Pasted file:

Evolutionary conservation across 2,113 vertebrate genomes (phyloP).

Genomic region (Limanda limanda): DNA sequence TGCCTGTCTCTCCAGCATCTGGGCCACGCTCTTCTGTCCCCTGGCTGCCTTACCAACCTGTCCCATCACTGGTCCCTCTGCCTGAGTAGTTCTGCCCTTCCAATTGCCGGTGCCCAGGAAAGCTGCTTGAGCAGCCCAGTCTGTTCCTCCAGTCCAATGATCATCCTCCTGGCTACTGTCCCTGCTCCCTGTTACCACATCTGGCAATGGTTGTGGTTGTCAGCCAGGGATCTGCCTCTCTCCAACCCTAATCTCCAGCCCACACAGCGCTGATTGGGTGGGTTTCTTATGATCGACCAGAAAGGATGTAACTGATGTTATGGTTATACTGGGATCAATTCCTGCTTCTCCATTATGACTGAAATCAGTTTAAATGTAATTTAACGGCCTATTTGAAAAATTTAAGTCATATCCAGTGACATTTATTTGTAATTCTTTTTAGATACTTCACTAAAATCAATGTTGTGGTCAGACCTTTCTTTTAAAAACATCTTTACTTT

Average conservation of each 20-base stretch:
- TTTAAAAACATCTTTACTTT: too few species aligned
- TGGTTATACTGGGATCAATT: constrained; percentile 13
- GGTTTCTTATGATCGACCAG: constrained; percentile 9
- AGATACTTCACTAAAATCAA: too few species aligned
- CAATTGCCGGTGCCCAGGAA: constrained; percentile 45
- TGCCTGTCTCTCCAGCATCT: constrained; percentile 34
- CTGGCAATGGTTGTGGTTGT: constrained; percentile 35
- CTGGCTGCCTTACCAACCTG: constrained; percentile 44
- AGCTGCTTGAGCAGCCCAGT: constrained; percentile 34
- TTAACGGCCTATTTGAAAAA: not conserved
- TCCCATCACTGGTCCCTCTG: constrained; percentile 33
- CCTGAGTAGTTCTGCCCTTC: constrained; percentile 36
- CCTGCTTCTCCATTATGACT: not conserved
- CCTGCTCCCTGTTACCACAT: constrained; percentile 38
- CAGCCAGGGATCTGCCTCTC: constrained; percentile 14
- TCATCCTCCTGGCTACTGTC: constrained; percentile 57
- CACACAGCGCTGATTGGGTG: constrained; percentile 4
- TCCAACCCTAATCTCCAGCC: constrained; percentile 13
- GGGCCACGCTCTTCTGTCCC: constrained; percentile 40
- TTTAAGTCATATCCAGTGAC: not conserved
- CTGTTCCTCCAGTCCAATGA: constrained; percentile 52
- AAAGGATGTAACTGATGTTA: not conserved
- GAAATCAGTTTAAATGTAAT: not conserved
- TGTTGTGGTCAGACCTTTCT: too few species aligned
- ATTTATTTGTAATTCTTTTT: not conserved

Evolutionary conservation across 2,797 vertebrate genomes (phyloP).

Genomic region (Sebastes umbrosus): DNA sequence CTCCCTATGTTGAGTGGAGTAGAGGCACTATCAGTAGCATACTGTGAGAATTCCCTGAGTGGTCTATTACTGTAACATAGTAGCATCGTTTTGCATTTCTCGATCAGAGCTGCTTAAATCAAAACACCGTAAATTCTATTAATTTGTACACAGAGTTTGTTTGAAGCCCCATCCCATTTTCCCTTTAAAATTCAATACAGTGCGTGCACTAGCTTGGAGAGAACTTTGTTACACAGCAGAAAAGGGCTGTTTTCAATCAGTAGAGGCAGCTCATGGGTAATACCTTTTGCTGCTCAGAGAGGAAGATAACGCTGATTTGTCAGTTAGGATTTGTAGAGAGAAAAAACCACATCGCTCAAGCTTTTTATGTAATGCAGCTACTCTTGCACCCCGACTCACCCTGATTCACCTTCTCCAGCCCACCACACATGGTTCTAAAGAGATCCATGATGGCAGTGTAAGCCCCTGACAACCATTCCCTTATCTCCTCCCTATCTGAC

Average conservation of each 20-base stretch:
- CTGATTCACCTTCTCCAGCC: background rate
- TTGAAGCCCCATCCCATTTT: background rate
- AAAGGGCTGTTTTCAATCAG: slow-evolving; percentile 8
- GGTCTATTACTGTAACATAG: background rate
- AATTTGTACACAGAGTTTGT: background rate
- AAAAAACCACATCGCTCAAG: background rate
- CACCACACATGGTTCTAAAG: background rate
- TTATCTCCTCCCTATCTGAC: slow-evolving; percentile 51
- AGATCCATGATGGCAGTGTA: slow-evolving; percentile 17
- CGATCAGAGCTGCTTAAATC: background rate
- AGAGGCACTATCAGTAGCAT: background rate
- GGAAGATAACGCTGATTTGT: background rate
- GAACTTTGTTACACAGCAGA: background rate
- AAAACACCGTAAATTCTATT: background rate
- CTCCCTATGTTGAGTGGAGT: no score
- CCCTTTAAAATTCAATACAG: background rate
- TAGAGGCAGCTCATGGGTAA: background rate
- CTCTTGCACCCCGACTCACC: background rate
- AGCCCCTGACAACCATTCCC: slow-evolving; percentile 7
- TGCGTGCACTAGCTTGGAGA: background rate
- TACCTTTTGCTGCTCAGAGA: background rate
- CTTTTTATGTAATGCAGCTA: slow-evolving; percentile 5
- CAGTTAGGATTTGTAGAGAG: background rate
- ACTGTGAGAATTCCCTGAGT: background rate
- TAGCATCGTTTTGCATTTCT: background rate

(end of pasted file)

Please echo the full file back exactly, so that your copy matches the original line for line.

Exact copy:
Evolutionary conservation across 2,113 vertebrate genomes (phyloP).

Genomic region (Limanda limanda): DNA sequence TGCCTGTCTCTCCAGCATCTGGGCCACGCTCTTCTGTCCCCTGGCTGCCTTACCAACCTGTCCCATCACTGGTCCCTCTGCCTGAGTAGTTCTGCCCTTCCAATTGCCGGTGCCCAGGAAAGCTGCTTGAGCAGCCCAGTCTGTTCCTCCAGTCCAATGATCATCCTCCTGGCTACTGTCCCTGCTCCCTGTTACCACATCTGGCAATGGTTGTGGTTGTCAGCCAGGGATCTGCCTCTCTCCAACCCTAATCTCCAGCCCACACAGCGCTGATTGGGTGGGTTTCTTATGATCGACCAGAAAGGATGTAACTGATGTTATGGTTATACTGGGATCAATTCCTGCTTCTCCATTATGACTGAAATCAGTTTAAATGTAATTTAACGGCCTATTTGAAAAATTTAAGTCATATCCAGTGACATTTATTTGTAATTCTTTTTAGATACTTCACTAAAATCAATGTTGTGGTCAGACCTTTCTTTTAAAAACATCTTTACTTT

Average conservation of each 20-base stretch:
- TTTAAAAACATCTTTACTTT: too few species aligned
- TGGTTATACTGGGATCAATT: constrained; percentile 13
- GGTTTCTTATGATCGACCAG: constrained; percentile 9
- AGATACTTCACTAAAATCAA: too few species aligned
- CAATTGCCGGTGCCCAGGAA: constrained; percentile 45
- TGCCTGTCTCTCCAGCATCT: constrained; percentile 34
- CTGGCAATGGTTGTGGTTGT: constrained; percentile 35
- CTGGCTGCCTTACCAACCTG: constrained; percentile 44
- AGCTGCTTGAGCAGCCCAGT: constrained; percentile 34
- TTAACGGCCTATTTGAAAAA: not conserved
- TCCCATCACTGGTCCCTCTG: constrained; percentile 33
- CCTGAGTAGTTCTGCCCTTC: constrained; percentile 36
- CCTGCTTCTCCATTATGACT: not conserved
- CCTGCTCCCTGTTACCACAT: constrained; percentile 38
- CAGCCAGGGATCTGCCTCTC: constrained; percentile 14
- TCATCCTCCTGGCTACTGTC: constrained; percentile 57
- CACACAGCGCTGATTGGGTG: constrained; percentile 4
- TCCAACCCTAATCTCCAGCC: constrained; percentile 13
- GGGCCACGCTCTTCTGTCCC: constrained; percentile 40
- TTTAAGTCATATCCAGTGAC: not conserved
- CTGTTCCTCCAGTCCAATGA: constrained; percentile 52
- AAAGGATGTAACTGATGTTA: not conserved
- GAAATCAGTTTAAATGTAAT: not conserved
- TGTTGTGGTCAGACCTTTCT: too few species aligned
- ATTTATTTGTAATTCTTTTT: not conserved

Evolutionary conservation across 2,797 vertebrate genomes (phyloP).

Genomic region (Sebastes umbrosus): DNA sequence CTCCCTATGTTGAGTGGAGTAGAGGCACTATCAGTAGCATACTGTGAGAATTCCCTGAGTGGTCTATTACTGTAACATAGTAGCATCGTTTTGCATTTCTCGATCAGAGCTGCTTAAATCAAAACACCGTAAATTCTATTAATTTGTACACAGAGTTTGTTTGAAGCCCCATCCCATTTTCCCTTTAAAATTCAATACAGTGCGTGCACTAGCTTGGAGAGAACTTTGTTACACAGCAGAAAAGGGCTGTTTTCAATCAGTAGAGGCAGCTCATGGGTAATACCTTTTGCTGCTCAGAGAGGAAGATAACGCTGATTTGTCAGTTAGGATTTGTAGAGAGAAAAAACCACATCGCTCAAGCTTTTTATGTAATGCAGCTACTCTTGCACCCCGACTCACCCTGATTCACCTTCTCCAGCCCACCACACATGGTTCTAAAGAGATCCATGATGGCAGTGTAAGCCCCTGACAACCATTCCCTTATCTCCTCCCTATCTGAC

Average conservation of each 20-base stretch:
- CTGATTCACCTTCTCCAGCC: background rate
- TTGAAGCCCCATCCCATTTT: background rate
- AAAGGGCTGTTTTCAATCAG: slow-evolving; percentile 8
- GGTCTATTACTGTAACATAG: background rate
- AATTTGTACACAGAGTTTGT: background rate
- AAAAAACCACATCGCTCAAG: background rate
- CACCACACATGGTTCTAAAG: background rate
- TTATCTCCTCCCTATCTGAC: slow-evolving; percentile 51
- AGATCCATGATGGCAGTGTA: slow-evolving; percentile 17
- CGATCAGAGCTGCTTAAATC: background rate
- AGAGGCACTATCAGTAGCAT: background rate
- GGAAGATAACGCTGATTTGT: background rate
- GAACTTTGTTACACAGCAGA: background rate
- AAAACACCGTAAATTCTATT: background rate
- CTCCCTATGTTGAGTGGAGT: no score
- CCCTTTAAAATTCAATACAG: background rate
- TAGAGGCAGCTCATGGGTAA: background rate
- CTCTTGCACCCCGACTCACC: background rate
- AGCCCCTGACAACCATTCCC: slow-evolving; percentile 7
- TGCGTGCACTAGCTTGGAGA: background rate
- TACCTTTTGCTGCTCAGAGA: background rate
- CTTTTTATGTAATGCAGCTA: slow-evolving; percentile 5
- CAGTTAGGATTTGTAGAGAG: background rate
- ACTGTGAGAATTCCCTGAGT: background rate
- TAGCATCGTTTTGCATTTCT: background rate